About Lupus

Lupus Coping Corner

Men with Lupus

Jessica Rowshandel, M.S.W.
Amy Caron
Project Director
Lupus Research Institute

In honor of Father’s Day, I’d like to recognize another set of men particularly important to us in the lupus community: the 10% of people with lupus who are men.

Lupus is often referred to as a “women’s health issue” because 9 out of 10 people with lupus are women; however, men get lupus, too. I understand that being a man with lupus brings along special challenges that women do not face:

Trouble Getting a Diagnosis
Diagnosing lupus is not easy for anyone. But unfortunately, I have received far too many phone calls from distraught and self-doubting men who have many lupus symptoms yet have been told that they could not possibly have lupus because it’s a woman’s disease. This could not be farther from the truth. Men, if you still think you have lupus despite being told you don’t, please see another doctor! If you need help finding a rheumatologist with an expertise in lupus, please call me at 212-685-4118 or email jrowshandel@lupusny.org.

Stigma of Having a Women’s Disease
As with breast cancer, it can be embarrassing for a man to admit to having what is thought of as a “woman’s disease.” Because hormones are thought to play a role in the development of lupus, men may wonder if this makes them biologically less manly (The answer is No). Others who identify with being physically strong or family providers can have a hard time coping with physical weakness, fatigue and pain, particularly if it affects their ability to work.

Lack of Social Support
For anyone with lupus, getting emotional support can be difficult. Friends and family may not understand what having lupus really means. Men with lupus can have an even tougher time finding support, especially since support groups are run and attended by mostly women. Yet connecting to other men with lupus is especially important. Because we are concerned about this unmet need, we are embarking on a long-term project of developing men’s groups, run by men—please email me at jrowshandel@lupusny.org if you would be interested in leading or joining such a group.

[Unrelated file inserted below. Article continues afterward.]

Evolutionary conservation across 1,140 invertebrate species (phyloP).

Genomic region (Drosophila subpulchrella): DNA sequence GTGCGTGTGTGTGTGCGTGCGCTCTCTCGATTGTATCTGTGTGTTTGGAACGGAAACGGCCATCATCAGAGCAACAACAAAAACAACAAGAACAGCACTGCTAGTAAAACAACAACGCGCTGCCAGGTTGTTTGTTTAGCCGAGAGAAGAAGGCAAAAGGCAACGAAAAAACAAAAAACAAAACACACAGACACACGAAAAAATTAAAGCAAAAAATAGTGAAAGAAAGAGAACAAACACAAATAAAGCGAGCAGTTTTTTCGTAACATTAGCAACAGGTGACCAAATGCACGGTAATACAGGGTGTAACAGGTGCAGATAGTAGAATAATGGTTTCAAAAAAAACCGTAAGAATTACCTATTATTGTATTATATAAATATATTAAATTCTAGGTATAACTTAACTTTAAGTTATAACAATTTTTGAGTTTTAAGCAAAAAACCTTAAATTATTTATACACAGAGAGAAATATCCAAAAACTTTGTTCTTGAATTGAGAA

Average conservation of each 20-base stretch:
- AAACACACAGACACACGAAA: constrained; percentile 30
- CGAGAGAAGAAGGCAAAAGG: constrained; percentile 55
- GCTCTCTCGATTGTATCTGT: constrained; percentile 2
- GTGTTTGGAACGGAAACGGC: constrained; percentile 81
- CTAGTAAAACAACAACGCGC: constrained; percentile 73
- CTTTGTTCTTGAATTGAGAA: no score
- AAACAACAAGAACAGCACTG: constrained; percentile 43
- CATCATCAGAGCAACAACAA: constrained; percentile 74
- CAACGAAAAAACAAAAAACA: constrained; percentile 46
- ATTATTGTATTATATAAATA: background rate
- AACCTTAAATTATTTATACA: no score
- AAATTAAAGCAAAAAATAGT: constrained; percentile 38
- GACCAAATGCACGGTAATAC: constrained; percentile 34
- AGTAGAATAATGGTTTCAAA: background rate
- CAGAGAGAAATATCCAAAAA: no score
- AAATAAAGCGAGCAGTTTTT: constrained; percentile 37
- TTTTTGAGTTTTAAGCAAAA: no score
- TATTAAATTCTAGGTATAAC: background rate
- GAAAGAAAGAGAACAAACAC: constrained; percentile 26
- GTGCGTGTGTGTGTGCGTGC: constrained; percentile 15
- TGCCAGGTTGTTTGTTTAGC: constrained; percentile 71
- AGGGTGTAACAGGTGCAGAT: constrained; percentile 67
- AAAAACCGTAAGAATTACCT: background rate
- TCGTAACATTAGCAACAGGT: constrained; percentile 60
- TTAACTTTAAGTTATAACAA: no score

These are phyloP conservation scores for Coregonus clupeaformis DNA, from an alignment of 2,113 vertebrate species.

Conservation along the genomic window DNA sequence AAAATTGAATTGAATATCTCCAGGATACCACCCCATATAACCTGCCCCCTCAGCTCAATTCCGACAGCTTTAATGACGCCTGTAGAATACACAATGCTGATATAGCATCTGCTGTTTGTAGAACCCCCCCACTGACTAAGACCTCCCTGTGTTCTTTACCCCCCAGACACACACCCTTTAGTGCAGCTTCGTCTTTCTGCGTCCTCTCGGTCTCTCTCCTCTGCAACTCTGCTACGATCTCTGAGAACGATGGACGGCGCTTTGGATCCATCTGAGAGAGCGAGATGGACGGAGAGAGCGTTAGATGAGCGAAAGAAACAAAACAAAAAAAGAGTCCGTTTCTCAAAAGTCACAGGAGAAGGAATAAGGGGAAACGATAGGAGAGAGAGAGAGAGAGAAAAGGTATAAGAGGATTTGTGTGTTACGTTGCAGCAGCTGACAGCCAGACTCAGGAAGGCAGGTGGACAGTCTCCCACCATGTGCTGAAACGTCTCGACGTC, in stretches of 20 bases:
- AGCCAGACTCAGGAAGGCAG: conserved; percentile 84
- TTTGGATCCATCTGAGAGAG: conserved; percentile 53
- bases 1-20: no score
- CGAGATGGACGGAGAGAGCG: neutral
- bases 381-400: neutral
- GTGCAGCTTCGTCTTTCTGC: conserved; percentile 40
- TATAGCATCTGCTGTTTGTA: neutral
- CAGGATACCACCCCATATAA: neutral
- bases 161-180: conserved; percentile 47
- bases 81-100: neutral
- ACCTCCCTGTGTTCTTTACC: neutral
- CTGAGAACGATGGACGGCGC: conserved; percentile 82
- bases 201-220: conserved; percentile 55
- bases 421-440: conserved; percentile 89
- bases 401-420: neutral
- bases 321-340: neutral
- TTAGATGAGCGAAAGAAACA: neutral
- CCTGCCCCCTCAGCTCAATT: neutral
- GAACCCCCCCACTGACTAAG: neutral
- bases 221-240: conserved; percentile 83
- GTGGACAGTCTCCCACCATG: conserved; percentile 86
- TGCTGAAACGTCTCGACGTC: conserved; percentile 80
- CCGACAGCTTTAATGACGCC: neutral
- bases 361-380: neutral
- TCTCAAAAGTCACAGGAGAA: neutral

If you are or know a man with lupus, have you found these challenges to be true? Are there others that I have not mentioned? We welcome your comments on our Facebook page at https://www.facebook.com/lupusny.

Visit our website for other simple suggestions, print brochures, catch up on our past webinars to learn more about lupus and share the information on your social media pages.

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Lupus Coping Corner

Disclaimer: The information provided by the S.L.E Lupus Foundation is for educational purposes only and should not be used for diagnosing or treating a medical or mental illness, nor be a substitute for professional care. Consult your healthcare provider if you have or suspect you may have a medical or mental health problem.

Amy Caron, MPH is a lupus patient and Project Director of the Lupus Research Institute provider education initiative.  She is not a physician or counselor.  The suggestions shared in this column are strictly opinions from the perspective of a lay person with lupus. Lupus is a very individualized illness; consult a healthcare professional before making any decisions about your care.

The S.L.E. Lupus Foundation does not provide any direct medical or psychological services nor recommend or endorse any particular treatment or therapy. The S.L.E. Lupus Foundation employees, consultants, and agents shall not be liable for any claims or damages, and expressly disclaim all liability of any nature for any action or non-action taken as a result of the information generated by the S.L.E. Lupus Foundation programs and its website, as well as the S.L.E. Lupus Foundation Facebook and Twitter pages.